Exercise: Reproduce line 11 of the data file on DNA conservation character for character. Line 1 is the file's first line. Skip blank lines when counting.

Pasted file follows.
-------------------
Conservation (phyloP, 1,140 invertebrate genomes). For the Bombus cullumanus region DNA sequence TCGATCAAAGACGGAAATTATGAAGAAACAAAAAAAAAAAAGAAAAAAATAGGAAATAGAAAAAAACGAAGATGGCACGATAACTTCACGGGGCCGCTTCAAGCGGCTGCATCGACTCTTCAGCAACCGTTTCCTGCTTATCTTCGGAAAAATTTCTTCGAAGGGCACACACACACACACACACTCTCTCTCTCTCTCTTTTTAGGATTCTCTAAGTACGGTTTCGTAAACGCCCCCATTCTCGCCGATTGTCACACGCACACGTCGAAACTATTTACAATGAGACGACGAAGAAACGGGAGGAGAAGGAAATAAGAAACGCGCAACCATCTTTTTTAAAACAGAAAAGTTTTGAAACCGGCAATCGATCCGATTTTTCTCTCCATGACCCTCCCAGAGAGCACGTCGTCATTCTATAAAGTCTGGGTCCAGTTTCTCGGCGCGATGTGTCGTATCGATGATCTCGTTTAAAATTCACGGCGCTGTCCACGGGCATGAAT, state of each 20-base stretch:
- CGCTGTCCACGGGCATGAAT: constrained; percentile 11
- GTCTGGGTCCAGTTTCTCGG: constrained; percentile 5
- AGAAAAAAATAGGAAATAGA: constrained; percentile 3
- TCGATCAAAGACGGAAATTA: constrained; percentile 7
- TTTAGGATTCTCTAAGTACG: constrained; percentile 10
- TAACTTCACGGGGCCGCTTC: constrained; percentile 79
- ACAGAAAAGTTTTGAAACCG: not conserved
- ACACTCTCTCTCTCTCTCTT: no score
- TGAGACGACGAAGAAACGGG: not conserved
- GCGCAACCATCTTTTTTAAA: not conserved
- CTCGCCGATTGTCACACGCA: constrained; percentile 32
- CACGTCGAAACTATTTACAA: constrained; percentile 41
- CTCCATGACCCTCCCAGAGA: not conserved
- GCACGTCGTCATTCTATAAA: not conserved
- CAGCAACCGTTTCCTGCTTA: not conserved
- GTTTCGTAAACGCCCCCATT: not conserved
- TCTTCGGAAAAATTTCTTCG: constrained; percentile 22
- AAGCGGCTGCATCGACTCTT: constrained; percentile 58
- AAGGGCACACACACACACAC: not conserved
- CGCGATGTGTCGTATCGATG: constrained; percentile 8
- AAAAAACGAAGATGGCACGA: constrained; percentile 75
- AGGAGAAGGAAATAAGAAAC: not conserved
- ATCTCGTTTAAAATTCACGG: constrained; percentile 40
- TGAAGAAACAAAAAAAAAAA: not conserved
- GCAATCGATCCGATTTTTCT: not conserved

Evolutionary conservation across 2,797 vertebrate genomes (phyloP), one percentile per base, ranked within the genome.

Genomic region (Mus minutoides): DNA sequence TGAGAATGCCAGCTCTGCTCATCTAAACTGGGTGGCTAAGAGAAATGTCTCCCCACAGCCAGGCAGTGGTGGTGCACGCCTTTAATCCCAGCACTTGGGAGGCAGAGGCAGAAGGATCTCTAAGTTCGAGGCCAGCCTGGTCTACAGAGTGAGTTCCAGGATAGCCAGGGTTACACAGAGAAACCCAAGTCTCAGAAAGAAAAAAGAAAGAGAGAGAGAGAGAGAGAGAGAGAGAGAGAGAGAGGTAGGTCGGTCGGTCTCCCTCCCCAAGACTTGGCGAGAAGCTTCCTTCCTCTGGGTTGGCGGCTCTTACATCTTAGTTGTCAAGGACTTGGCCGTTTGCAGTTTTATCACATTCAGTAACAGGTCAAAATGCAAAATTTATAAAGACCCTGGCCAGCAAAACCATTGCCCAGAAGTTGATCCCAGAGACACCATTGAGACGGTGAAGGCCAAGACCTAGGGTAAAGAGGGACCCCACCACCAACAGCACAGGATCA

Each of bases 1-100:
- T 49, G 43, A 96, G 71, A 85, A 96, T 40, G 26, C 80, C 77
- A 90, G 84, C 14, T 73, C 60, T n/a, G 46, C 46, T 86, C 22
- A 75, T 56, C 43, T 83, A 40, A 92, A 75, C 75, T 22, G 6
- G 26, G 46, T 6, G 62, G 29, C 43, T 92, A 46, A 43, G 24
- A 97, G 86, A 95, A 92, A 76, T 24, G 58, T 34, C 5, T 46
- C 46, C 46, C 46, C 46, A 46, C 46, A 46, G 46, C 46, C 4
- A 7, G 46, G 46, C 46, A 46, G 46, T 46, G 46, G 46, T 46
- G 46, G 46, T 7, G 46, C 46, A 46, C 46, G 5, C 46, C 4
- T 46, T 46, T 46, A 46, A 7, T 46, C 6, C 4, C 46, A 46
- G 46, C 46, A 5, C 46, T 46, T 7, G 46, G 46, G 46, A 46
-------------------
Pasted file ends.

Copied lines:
- GCGCAACCATCTTTTTTAAA: not conserved